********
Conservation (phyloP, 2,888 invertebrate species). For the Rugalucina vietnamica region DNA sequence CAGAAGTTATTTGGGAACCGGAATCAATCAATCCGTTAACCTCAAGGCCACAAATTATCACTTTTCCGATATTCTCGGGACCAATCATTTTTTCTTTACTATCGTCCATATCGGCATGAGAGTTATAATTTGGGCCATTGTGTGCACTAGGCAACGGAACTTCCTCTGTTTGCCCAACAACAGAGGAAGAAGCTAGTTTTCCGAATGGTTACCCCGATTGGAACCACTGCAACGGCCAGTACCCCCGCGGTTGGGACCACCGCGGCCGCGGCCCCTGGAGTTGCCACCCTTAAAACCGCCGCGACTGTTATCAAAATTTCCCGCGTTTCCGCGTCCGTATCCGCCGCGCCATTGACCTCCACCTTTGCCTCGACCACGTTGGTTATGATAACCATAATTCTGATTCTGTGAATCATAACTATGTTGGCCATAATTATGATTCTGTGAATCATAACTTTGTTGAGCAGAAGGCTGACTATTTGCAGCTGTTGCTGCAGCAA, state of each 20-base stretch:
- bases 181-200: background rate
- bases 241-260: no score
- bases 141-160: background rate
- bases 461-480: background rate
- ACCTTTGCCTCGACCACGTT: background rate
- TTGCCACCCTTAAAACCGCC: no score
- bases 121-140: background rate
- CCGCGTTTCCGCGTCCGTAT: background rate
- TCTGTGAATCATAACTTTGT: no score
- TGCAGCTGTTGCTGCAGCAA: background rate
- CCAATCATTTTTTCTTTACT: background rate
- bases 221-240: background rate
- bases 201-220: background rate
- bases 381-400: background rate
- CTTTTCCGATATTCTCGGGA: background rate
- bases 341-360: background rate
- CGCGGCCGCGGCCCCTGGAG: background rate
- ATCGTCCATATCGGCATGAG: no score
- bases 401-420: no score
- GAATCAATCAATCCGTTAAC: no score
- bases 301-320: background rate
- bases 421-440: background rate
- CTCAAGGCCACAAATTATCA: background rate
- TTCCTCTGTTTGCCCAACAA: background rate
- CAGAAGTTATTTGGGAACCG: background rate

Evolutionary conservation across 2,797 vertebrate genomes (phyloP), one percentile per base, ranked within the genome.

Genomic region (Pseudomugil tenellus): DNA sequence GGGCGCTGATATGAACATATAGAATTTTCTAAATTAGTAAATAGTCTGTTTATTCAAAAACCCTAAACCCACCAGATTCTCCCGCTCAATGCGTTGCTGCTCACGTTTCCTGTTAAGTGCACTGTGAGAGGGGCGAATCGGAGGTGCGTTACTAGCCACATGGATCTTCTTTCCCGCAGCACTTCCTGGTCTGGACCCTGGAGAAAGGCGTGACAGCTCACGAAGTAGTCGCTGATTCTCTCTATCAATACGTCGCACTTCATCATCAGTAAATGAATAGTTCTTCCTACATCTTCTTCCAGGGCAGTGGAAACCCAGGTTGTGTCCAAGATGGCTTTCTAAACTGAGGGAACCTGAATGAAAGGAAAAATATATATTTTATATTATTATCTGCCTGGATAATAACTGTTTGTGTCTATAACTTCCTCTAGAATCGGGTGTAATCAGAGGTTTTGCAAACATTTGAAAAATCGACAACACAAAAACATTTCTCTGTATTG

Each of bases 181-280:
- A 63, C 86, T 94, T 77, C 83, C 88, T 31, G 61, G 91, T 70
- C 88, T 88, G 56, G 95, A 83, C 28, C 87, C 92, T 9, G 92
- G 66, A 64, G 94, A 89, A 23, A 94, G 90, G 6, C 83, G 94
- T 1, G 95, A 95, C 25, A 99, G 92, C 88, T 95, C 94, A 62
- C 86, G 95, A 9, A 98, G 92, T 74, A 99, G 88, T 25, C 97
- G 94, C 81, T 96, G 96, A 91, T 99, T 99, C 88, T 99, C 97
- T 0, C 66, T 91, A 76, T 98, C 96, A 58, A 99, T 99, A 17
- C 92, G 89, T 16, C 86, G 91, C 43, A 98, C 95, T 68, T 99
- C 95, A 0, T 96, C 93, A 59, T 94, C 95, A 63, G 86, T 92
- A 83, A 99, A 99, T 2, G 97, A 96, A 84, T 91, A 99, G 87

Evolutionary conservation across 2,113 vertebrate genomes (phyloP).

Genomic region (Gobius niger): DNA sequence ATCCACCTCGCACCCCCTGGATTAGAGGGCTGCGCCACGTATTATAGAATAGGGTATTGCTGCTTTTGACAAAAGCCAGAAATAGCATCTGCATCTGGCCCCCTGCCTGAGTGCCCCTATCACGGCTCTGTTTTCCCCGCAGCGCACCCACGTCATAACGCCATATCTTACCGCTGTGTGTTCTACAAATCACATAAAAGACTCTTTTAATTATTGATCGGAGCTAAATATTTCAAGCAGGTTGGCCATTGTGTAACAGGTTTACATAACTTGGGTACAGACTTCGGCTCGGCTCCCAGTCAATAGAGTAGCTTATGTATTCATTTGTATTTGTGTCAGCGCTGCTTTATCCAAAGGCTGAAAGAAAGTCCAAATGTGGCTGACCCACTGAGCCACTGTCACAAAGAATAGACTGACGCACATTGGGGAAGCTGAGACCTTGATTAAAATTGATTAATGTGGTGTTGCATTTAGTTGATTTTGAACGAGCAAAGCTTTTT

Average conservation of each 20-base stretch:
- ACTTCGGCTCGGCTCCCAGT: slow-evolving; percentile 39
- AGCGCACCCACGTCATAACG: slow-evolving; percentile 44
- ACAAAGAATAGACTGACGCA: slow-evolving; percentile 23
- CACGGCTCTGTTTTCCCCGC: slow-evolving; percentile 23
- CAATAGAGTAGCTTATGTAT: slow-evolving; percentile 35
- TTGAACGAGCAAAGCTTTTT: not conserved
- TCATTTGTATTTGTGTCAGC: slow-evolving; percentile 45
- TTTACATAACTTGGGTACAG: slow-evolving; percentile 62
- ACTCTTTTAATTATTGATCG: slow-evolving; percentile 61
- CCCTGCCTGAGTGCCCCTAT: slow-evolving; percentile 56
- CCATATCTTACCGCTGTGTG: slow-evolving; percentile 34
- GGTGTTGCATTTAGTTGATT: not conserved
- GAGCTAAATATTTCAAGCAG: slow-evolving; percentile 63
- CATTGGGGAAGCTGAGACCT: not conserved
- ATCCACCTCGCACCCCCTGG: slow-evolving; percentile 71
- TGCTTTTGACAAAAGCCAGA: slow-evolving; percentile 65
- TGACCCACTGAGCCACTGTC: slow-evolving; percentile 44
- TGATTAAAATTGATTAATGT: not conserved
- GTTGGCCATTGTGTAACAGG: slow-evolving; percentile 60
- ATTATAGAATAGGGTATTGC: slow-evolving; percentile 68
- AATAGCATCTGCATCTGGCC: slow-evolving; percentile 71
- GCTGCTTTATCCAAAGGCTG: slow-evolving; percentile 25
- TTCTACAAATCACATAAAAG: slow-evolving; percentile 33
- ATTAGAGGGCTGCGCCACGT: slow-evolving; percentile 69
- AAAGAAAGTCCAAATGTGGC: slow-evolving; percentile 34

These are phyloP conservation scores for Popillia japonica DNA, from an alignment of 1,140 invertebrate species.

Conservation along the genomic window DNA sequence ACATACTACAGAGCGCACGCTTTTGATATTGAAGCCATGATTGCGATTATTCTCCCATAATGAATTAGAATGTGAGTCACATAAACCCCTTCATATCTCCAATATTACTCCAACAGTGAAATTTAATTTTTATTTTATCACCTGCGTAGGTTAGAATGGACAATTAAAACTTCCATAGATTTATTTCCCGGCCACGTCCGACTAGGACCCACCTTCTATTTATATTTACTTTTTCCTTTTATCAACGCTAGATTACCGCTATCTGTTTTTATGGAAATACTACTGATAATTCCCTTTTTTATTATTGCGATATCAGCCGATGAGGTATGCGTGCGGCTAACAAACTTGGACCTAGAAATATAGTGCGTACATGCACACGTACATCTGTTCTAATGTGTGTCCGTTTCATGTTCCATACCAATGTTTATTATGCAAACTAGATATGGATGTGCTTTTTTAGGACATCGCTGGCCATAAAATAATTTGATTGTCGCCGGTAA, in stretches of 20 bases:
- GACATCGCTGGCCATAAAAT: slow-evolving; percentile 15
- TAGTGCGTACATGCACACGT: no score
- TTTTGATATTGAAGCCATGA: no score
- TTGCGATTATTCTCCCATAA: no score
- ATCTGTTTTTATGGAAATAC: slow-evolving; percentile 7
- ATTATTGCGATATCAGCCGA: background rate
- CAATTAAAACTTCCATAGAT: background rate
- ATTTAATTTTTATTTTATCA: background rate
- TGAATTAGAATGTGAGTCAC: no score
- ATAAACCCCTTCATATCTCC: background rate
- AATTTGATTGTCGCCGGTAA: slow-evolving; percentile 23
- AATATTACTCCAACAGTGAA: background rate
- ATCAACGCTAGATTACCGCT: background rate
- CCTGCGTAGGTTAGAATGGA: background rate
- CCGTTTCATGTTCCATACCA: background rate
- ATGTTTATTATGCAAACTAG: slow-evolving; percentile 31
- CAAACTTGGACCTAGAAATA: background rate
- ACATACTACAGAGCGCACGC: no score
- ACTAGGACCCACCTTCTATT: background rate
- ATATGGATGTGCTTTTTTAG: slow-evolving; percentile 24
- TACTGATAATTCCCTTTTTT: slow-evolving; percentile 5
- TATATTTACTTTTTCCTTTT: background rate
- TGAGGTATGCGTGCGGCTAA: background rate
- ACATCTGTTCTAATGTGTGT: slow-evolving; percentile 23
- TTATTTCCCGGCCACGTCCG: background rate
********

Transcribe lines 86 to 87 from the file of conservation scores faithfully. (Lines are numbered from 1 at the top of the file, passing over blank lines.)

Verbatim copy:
- CAAACTTGGACCTAGAAATA: background rate
- ACATACTACAGAGCGCACGC: no score